One of the most influential Cuban Americans in Congress announced that she will retire next year rather than seek reelection in an evolving South Florida district that once helped launch prominent Florida Republicans but is now moving toward Democrats.
Rep. Ileana Ros-Lehtinen (R), the first Hispanic woman and the first Cuban American elected to Congress, will end a 30-year run on Capitol Hill next year as one of her party’s leading moderate voices on social issues. She will leave behind a district that President Trump lost by 20 percentage points, the most Democratic-leaning district held by a Republican based on last year’s presidential contest.
Part of her party’s wing that opposed Trump’s candidacy, even during the general election, Ros-Lehtinen told the Miami Herald that she was not retiring because of her differences with Trump or her prospects of a difficult reelection bid. Instead, she said it was the right time after nearly four decades in local and federal office.
“It’s been such a delight and a high honor to serve our community for so many years and help constituents every day of the week,” she told the Herald on Sunday. “We just said, ‘It’s time to take a new step.’ ”
She burst onto the scene in 1988 with her first congressional victory, heralding the power of Cuban émigrés and their children in South Florida’s politics. For years now, three House districts in South Florida have been held by Cuban Americans, almost all Republicans. They have formed a vocal opposition to the Castro regime in Cuba and also delivered votes for GOP candidates who also pledged to fight the dictator.
Her first campaign manager, a young Jeb Bush, launched a new flank of the family political dynasty from that part of Florida, becoming governor and then basing his 2016 presidential campaign in that region. Ros-Lehtinen was a staunch Bush supporter, only to see his bid to become the third Bush to win the presidency fail amid a relentless assault of personal insults from Trump during the Republican primary contest.
Democrats pounced on the news of Ros-Lehtinen’s retirement, rejecting her denials that it had anything to do with Trump or the floundering legislative effort during the first 100 days of his presidency and unified GOP control of Congress.
“This is first of many retirements,” Meredith Kelly, spokeswoman for the Democratic Congressional Campaign Committee (DCCC), predicted on Twitter. Kelly said that many Republicans will not want to defend the “embarrassment of GOP DC” and will instead choose to retire.
“Starting earlier than expected,” Kelly said of Ros-Lehtinen’s decision.
Although she was a staunch conservative on most foreign policy matters, Ros-Lehtinen steered clear of the party’s increasingly conservative views on social matters, particularly gay rights. In recent years, her son, Rodrigo Lehtinen, who is transgender, took on a prominent role among Florida’s gay rights community.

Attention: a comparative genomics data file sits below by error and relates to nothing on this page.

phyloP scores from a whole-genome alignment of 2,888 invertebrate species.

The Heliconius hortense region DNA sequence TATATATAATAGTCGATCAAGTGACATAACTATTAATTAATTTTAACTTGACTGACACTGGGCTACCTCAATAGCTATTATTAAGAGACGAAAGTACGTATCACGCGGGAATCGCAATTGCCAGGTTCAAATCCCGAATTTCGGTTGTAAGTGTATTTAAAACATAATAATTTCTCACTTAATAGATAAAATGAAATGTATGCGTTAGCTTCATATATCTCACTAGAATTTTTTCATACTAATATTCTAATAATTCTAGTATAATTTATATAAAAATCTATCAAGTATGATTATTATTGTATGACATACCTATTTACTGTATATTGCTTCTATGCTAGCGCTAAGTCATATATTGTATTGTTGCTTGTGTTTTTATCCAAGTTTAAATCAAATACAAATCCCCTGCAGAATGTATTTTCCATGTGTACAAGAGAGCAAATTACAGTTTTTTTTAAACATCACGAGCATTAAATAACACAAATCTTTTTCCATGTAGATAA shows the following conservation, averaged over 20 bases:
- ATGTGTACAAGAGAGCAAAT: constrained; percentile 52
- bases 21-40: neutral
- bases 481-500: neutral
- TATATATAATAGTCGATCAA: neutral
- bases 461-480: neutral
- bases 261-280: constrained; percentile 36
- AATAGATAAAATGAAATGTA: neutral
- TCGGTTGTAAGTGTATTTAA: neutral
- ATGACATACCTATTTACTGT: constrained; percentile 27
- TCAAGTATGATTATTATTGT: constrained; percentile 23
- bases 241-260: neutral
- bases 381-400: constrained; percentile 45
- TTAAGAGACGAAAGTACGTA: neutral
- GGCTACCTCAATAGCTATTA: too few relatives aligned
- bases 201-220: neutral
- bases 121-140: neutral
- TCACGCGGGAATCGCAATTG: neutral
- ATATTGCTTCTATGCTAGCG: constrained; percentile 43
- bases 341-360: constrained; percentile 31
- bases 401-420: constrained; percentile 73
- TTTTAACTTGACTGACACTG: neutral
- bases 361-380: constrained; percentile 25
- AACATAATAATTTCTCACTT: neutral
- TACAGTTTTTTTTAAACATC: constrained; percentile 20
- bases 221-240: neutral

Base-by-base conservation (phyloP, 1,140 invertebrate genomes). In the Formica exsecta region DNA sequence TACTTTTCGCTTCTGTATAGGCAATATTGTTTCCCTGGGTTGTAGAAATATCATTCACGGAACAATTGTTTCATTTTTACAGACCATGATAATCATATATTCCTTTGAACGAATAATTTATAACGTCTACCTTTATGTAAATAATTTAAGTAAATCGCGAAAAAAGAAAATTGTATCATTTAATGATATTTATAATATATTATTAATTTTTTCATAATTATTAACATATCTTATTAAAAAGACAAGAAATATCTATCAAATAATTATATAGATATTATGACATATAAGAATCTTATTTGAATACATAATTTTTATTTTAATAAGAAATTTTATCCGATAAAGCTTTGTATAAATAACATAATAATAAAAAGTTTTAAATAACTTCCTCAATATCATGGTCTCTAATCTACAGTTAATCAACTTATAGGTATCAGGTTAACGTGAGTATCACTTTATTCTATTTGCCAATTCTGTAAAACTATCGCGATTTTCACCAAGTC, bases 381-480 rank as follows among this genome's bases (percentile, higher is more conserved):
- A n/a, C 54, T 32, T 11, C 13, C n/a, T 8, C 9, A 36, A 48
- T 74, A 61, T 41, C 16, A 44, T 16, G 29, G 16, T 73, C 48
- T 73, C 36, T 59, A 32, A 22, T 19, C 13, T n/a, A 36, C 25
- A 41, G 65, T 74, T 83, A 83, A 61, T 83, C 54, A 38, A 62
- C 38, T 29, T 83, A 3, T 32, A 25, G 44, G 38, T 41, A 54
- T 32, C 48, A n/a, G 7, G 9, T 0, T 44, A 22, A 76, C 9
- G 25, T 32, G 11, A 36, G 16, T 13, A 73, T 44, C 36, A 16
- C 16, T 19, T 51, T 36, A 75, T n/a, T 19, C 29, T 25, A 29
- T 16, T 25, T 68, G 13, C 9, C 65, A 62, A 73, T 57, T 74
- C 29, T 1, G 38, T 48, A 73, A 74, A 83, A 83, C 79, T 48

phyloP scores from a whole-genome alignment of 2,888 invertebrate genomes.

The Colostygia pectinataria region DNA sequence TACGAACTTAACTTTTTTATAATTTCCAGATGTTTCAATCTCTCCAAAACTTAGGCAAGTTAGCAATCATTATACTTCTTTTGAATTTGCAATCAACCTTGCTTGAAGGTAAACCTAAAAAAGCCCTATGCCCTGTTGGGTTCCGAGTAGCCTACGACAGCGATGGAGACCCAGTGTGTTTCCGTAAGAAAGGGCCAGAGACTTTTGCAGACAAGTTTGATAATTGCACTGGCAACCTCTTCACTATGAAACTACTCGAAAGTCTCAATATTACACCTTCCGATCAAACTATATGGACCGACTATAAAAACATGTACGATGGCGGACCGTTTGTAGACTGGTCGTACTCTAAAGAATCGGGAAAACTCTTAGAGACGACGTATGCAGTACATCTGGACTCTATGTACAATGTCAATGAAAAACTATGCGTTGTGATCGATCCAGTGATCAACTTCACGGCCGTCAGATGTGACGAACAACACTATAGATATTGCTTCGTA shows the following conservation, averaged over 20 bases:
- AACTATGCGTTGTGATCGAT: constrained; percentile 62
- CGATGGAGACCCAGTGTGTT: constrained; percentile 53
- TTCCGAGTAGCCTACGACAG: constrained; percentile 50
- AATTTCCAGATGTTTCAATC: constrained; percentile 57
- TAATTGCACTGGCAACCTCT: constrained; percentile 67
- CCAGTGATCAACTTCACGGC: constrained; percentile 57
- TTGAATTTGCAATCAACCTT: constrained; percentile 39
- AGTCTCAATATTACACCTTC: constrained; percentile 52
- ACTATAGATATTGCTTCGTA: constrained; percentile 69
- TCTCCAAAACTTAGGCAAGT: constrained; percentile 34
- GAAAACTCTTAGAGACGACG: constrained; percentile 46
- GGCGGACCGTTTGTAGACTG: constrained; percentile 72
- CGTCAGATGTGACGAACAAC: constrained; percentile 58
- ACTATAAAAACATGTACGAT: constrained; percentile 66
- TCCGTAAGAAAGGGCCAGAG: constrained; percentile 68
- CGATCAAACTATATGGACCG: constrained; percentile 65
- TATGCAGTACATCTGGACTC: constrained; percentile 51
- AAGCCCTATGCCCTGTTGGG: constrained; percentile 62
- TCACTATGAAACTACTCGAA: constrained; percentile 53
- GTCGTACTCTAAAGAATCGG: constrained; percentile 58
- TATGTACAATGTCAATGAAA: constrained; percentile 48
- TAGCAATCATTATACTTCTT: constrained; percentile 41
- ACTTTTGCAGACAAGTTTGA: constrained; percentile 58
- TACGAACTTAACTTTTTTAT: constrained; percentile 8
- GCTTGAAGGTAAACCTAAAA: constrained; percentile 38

The Miami-based district, which includes South Beach and Key Biscayne, has increasingly turned away from national Republican politics, particularly as the more recent generations of Cuban Americans expanded their political viewpoints beyond policy toward Cuba.
Florida’s 27th Congressional District voted for Sen. John McCain (R-Ariz.) in the 2008 presidential election, 51 percent to 49 percent, but four years later, Ros-Lehtinen’s district supported President Barack Obama, 53 percent to 47 percent, over Republican Mitt Romney.
Then Trump’s nationalist campaign, with rhetoric that liberal Latino activists used to increase turnout, turned the district solidly blue: Democrat Hillary Clinton won there by 19.7 percentage points.
Despite Trump, Ros-Lehtinen remained popular in South Florida. She won reelection last year by almost 10 percentage points, and she would have been a formidable opponent in 2018. Still, last year marked a more difficult campaign than her usual previous victories of more than 20 percentage points, and she was going to need to raise millions of dollars to fight again next year.
“There was no epiphany. There was no moment, nothing that has happened that I’ve said, “I’ve got to move on,’ ” said Ros-Lehtinen, 64.
Three Democrats had already declared for the 2018 contest, but the DCCC’s recruiting range may now expand because it will be an open seat rather than a challenge against a well-known institution of Florida politics.